19 May When you have lost someone to suicide
Nothing can mitigate (meaning to lessen) the pain caused when you lose someone you love, especially to suicide. However, understanding some of the emotions you might feel will feel can help you to better process and manage the situation.
A mix of emotions
Don’t be surprised if you feel a whole bunch of different emotions: sadness, anger, guilt, frustration, hopelessness, confusion. You name it, suicide can unleash many many different complex and confusing feelings.
For example, many people find themselves feeling angry at the person for committing suicide but then guilty for feeling angry at the person they loved so much. Others might feel completely frustrated that they weren’t able to see the signs beforehand which leads to them also feeling helpless about knowing what will happen in the future to loved ones. Such emotional mixes are common and are often overwhelming, palpable (meaning tangible, able to be felt), and difficult to manage.
As another example, if you know someone who has committed suicide and you feel desperately sad over the incident, you are not alone. Knowing someone who has committed suicide is a devastating feeling that takes a lot of time, compassion and support to overcome. Reach out to someone for help. Please see the list of resources at the end of this post for places that may be helpful to you.
Desperate to know why
While our emotions might make us feel all sorts of different things, our mind can be struggling as well to comprehend what has happened. Sometimes those who commit suicide leave a note explaining their actions. Sometimes they don’t. Sometimes we may never fully know why, with or without a note. Living with that unknown can be quite hard for people. If you hear yourself saying to yourself, I just don’t get why??? Why didn’t he talk to me? or Why didn’t she see how amazing she was???, you are not alone. Many people find themselves turning these questions over in their minds, but realize that you may have to live with the unknown. Our minds like certainty, so this is why you may continually seek an answer, but life isn’t always certain and it may take some time before you find some peace with this process.
The healing process
The healing process is different for each and every person. Some people may wish to crawl into their bed and stay there for weeks, while other people might need to be surrounded by friends and family 24/7. Some people will be able to let go of their loss in a relatively short amount of time (even though they will always miss their loved one) while other people will need a long time to process through their pain. So, if you have lost someone, please don’t judge yourself own how you are handling the situation. Simply recognize that you are suffering from grief. Feeling lost is a common experience when you lose someone you loved or about whom you cared deeply. You may have recurring (meaning repetitive) thoughts, trouble focusing, difficulties sleeping, a loss of appetite… many different physical, emotional and mental symptoms. These are normal signs of grief.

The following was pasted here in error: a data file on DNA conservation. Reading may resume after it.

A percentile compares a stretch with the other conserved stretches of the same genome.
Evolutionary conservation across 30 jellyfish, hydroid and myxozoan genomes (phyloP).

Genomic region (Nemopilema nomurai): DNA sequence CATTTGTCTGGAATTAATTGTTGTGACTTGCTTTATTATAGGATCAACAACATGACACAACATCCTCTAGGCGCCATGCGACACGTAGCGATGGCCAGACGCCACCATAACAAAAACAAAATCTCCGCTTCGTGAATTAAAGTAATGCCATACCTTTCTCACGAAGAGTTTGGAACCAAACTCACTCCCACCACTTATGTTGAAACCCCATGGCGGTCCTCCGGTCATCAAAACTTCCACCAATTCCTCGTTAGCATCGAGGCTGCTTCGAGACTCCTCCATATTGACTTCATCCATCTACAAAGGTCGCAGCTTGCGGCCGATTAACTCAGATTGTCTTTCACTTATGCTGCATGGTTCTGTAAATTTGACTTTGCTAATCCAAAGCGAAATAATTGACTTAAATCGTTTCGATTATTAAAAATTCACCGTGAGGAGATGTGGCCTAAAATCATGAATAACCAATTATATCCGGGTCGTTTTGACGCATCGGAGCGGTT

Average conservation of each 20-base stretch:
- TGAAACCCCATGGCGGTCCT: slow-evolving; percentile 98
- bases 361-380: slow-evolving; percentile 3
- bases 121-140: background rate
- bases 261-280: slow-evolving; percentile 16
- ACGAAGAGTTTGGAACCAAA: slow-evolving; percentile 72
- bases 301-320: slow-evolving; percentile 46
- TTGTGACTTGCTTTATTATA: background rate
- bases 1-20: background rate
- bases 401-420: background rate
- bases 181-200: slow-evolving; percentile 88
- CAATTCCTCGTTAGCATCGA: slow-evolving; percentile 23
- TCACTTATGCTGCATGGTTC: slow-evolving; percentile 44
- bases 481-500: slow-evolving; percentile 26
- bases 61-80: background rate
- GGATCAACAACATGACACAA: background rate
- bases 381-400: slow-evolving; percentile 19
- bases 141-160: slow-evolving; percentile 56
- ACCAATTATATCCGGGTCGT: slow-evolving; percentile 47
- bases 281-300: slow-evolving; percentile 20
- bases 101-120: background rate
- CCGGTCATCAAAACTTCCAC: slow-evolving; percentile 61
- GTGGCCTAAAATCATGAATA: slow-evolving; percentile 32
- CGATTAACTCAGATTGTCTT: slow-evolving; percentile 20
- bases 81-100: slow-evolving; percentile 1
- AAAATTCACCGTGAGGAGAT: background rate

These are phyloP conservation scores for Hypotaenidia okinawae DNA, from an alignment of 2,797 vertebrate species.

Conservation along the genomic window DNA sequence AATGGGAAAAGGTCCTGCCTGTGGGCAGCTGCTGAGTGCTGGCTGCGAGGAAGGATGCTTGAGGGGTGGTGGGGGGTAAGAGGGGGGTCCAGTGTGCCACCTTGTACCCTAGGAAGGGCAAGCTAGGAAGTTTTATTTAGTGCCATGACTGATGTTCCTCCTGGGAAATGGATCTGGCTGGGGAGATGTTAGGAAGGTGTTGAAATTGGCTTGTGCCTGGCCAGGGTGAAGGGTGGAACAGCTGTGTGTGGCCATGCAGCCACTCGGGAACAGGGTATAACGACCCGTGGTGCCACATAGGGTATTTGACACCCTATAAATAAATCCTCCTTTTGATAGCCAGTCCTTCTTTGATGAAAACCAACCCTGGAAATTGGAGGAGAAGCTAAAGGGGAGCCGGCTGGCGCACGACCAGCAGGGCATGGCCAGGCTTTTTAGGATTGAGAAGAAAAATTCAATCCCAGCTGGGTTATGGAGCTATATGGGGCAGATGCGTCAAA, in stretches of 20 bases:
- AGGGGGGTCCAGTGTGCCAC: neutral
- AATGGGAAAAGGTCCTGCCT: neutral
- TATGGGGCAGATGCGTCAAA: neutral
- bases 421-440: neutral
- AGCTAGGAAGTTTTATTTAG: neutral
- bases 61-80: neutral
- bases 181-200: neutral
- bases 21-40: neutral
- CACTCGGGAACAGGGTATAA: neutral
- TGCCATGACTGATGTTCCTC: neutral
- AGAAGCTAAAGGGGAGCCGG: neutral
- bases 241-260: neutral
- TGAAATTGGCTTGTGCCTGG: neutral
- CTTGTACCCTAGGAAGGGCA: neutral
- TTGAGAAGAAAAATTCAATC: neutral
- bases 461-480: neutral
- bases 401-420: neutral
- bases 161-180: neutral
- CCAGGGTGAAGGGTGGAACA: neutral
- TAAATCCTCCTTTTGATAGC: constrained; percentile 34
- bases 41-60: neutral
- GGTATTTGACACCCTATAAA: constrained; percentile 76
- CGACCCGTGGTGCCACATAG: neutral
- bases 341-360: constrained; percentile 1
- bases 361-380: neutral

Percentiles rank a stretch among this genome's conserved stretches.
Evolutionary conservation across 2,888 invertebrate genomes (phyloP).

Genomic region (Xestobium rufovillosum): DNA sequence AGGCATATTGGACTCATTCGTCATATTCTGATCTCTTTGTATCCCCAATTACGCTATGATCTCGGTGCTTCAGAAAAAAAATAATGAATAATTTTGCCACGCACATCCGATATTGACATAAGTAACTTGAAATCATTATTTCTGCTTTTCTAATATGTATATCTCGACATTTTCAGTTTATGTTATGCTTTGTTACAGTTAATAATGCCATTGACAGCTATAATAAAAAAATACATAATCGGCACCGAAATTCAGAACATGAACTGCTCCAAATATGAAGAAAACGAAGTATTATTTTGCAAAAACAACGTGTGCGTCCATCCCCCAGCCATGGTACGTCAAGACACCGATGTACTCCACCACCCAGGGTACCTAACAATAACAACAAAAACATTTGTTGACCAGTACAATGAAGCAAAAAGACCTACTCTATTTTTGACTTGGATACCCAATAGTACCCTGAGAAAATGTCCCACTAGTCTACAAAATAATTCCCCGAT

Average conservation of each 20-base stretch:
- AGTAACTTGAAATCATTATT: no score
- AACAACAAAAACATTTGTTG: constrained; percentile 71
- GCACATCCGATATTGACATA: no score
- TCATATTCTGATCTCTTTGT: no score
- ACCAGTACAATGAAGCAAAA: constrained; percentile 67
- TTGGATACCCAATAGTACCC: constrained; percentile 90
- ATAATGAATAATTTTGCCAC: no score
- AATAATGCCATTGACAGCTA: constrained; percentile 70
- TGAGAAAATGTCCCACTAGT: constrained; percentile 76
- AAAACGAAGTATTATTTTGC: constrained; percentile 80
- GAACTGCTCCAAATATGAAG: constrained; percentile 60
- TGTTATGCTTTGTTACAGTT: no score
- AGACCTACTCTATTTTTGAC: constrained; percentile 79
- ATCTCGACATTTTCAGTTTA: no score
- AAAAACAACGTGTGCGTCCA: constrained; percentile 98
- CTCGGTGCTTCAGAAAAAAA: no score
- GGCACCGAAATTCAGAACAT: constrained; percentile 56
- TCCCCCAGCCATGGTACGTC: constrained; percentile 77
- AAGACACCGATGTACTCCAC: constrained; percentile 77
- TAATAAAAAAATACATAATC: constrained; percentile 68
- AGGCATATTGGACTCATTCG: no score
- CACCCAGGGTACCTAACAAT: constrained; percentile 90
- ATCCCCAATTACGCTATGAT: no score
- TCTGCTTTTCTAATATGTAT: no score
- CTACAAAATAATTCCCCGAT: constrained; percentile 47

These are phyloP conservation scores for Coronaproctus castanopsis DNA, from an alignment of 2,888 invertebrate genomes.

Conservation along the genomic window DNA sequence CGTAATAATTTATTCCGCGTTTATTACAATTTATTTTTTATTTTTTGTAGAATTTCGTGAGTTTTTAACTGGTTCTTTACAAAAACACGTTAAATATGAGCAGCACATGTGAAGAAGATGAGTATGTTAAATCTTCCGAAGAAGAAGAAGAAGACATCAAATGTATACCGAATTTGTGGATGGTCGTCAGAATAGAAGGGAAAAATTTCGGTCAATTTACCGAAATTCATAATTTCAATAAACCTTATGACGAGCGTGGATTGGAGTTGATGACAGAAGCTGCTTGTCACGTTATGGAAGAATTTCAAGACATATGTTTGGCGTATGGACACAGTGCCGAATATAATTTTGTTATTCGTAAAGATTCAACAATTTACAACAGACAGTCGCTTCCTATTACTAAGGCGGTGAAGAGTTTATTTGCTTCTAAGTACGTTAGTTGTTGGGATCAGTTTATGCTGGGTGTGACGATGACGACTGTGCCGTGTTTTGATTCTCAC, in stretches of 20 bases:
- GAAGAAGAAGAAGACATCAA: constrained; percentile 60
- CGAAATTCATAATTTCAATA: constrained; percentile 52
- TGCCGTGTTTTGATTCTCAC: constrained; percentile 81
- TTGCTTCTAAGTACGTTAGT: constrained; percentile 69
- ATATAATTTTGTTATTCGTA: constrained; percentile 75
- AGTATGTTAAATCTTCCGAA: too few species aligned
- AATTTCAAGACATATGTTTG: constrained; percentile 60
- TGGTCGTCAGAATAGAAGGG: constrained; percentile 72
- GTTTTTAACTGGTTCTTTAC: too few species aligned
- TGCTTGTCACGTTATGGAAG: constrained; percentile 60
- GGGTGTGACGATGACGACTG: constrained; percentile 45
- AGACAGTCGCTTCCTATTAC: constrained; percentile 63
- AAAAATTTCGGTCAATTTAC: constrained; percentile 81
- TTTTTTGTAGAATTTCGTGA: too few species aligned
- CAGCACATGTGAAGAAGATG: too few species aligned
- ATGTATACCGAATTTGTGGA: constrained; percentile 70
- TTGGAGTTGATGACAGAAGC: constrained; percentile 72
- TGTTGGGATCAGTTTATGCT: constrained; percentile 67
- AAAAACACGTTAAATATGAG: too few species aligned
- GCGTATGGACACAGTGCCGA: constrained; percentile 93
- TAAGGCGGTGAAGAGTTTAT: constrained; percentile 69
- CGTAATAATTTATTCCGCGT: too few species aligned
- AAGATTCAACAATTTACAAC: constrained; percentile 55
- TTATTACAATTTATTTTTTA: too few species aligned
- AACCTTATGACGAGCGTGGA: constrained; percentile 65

If you are experiencing some of these symptoms or are simply struggling on your own seek some comfort and support. Although the above are normal signs of grief, this does not mean that you have to suffer through them forever. Reach out to someone you can trust to share your feelings. Or, reach out to one of those helpful places listed in the next sub-post or to this site for survivors: http://www.survivorsofsuicide.com
Or, at the very least, start to journal your feelings. Writing about your feelings helps to begin the healing process.
Also, comfort yourself: it is an important part of the healing process. What do you find comforting? Is it being with your friends? Taking a long walk or a hot bath? Playing sports? When you figure out what it is that makes you feel good and de-stressed and when you find the time to enjoy those activities, the grieving process will be more bearable. You may be fragile right now and so you deserve some extra care and comfort.